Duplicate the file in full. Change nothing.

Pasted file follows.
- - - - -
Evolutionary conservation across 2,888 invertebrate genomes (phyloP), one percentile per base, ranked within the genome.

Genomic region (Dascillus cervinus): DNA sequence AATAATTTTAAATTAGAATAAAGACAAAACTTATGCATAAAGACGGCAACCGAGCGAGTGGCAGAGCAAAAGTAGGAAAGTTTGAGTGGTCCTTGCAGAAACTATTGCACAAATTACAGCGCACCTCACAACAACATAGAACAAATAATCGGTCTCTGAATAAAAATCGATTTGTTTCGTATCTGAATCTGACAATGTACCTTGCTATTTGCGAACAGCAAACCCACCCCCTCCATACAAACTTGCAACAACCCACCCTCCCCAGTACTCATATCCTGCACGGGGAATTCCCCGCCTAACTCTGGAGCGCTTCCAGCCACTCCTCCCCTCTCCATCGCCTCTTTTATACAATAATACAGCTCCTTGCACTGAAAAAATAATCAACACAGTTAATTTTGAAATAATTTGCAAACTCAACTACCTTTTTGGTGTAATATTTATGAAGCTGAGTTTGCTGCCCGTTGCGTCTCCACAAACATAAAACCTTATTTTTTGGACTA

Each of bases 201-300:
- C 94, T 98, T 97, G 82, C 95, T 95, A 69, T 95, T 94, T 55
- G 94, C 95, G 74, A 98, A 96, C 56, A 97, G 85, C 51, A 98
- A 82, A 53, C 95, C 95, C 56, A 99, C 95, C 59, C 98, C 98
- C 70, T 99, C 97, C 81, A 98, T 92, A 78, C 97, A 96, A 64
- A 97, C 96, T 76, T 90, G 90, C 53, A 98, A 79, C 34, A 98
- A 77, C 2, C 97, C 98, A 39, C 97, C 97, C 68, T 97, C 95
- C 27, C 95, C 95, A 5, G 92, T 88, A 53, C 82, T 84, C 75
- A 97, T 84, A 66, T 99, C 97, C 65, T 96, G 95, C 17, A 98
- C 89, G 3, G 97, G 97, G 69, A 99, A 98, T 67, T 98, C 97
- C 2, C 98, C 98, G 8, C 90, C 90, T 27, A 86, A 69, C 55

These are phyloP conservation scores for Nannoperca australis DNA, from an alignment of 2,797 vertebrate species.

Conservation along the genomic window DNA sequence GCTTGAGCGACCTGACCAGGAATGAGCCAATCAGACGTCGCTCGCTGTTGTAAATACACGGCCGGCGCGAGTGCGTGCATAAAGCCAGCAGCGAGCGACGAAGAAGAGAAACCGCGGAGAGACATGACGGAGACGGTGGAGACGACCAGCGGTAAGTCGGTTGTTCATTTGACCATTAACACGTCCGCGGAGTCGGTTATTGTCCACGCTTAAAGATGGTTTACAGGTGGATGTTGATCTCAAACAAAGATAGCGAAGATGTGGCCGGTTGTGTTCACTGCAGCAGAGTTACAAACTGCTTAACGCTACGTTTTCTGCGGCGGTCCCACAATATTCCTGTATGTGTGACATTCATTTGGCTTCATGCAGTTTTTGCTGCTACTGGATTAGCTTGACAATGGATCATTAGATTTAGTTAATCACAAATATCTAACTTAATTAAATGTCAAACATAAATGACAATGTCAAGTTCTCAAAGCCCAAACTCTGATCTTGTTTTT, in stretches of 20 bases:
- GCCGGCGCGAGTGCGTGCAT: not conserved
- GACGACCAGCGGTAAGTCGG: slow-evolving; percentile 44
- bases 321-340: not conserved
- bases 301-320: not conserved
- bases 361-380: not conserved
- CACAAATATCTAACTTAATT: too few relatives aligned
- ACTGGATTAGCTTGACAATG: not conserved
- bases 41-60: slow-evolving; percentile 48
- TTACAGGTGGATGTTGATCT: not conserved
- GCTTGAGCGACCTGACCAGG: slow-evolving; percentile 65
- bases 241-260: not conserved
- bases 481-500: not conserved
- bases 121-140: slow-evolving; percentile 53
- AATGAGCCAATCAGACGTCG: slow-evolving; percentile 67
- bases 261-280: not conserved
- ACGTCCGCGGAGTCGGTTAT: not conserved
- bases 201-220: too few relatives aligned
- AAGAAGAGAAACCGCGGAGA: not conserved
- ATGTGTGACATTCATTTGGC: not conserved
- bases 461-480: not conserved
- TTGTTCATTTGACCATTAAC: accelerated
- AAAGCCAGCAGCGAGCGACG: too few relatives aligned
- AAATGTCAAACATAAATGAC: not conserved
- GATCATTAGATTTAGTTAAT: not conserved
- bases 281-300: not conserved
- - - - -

Evolutionary conservation across 2,888 invertebrate genomes (phyloP), one percentile per base, ranked within the genome.

Genomic region (Dascillus cervinus): DNA sequence AATAATTTTAAATTAGAATAAAGACAAAACTTATGCATAAAGACGGCAACCGAGCGAGTGGCAGAGCAAAAGTAGGAAAGTTTGAGTGGTCCTTGCAGAAACTATTGCACAAATTACAGCGCACCTCACAACAACATAGAACAAATAATCGGTCTCTGAATAAAAATCGATTTGTTTCGTATCTGAATCTGACAATGTACCTTGCTATTTGCGAACAGCAAACCCACCCCCTCCATACAAACTTGCAACAACCCACCCTCCCCAGTACTCATATCCTGCACGGGGAATTCCCCGCCTAACTCTGGAGCGCTTCCAGCCACTCCTCCCCTCTCCATCGCCTCTTTTATACAATAATACAGCTCCTTGCACTGAAAAAATAATCAACACAGTTAATTTTGAAATAATTTGCAAACTCAACTACCTTTTTGGTGTAATATTTATGAAGCTGAGTTTGCTGCCCGTTGCGTCTCCACAAACATAAAACCTTATTTTTTGGACTA

Each of bases 201-300:
- C 94, T 98, T 97, G 82, C 95, T 95, A 69, T 95, T 94, T 55
- G 94, C 95, G 74, A 98, A 96, C 56, A 97, G 85, C 51, A 98
- A 82, A 53, C 95, C 95, C 56, A 99, C 95, C 59, C 98, C 98
- C 70, T 99, C 97, C 81, A 98, T 92, A 78, C 97, A 96, A 64
- A 97, C 96, T 76, T 90, G 90, C 53, A 98, A 79, C 34, A 98
- A 77, C 2, C 97, C 98, A 39, C 97, C 97, C 68, T 97, C 95
- C 27, C 95, C 95, A 5, G 92, T 88, A 53, C 82, T 84, C 75
- A 97, T 84, A 66, T 99, C 97, C 65, T 96, G 95, C 17, A 98
- C 89, G 3, G 97, G 97, G 69, A 99, A 98, T 67, T 98, C 97
- C 2, C 98, C 98, G 8, C 90, C 90, T 27, A 86, A 69, C 55

These are phyloP conservation scores for Nannoperca australis DNA, from an alignment of 2,797 vertebrate species.

Conservation along the genomic window DNA sequence GCTTGAGCGACCTGACCAGGAATGAGCCAATCAGACGTCGCTCGCTGTTGTAAATACACGGCCGGCGCGAGTGCGTGCATAAAGCCAGCAGCGAGCGACGAAGAAGAGAAACCGCGGAGAGACATGACGGAGACGGTGGAGACGACCAGCGGTAAGTCGGTTGTTCATTTGACCATTAACACGTCCGCGGAGTCGGTTATTGTCCACGCTTAAAGATGGTTTACAGGTGGATGTTGATCTCAAACAAAGATAGCGAAGATGTGGCCGGTTGTGTTCACTGCAGCAGAGTTACAAACTGCTTAACGCTACGTTTTCTGCGGCGGTCCCACAATATTCCTGTATGTGTGACATTCATTTGGCTTCATGCAGTTTTTGCTGCTACTGGATTAGCTTGACAATGGATCATTAGATTTAGTTAATCACAAATATCTAACTTAATTAAATGTCAAACATAAATGACAATGTCAAGTTCTCAAAGCCCAAACTCTGATCTTGTTTTT, in stretches of 20 bases:
- GCCGGCGCGAGTGCGTGCAT: not conserved
- GACGACCAGCGGTAAGTCGG: slow-evolving; percentile 44
- bases 321-340: not conserved
- bases 301-320: not conserved
- bases 361-380: not conserved
- CACAAATATCTAACTTAATT: too few relatives aligned
- ACTGGATTAGCTTGACAATG: not conserved
- bases 41-60: slow-evolving; percentile 48
- TTACAGGTGGATGTTGATCT: not conserved
- GCTTGAGCGACCTGACCAGG: slow-evolving; percentile 65
- bases 241-260: not conserved
- bases 481-500: not conserved
- bases 121-140: slow-evolving; percentile 53
- AATGAGCCAATCAGACGTCG: slow-evolving; percentile 67
- bases 261-280: not conserved
- ACGTCCGCGGAGTCGGTTAT: not conserved
- bases 201-220: too few relatives aligned
- AAGAAGAGAAACCGCGGAGA: not conserved
- ATGTGTGACATTCATTTGGC: not conserved
- bases 461-480: not conserved
- TTGTTCATTTGACCATTAAC: accelerated
- AAAGCCAGCAGCGAGCGACG: too few relatives aligned
- AAATGTCAAACATAAATGAC: not conserved
- GATCATTAGATTTAGTTAAT: not conserved
- bases 281-300: not conserved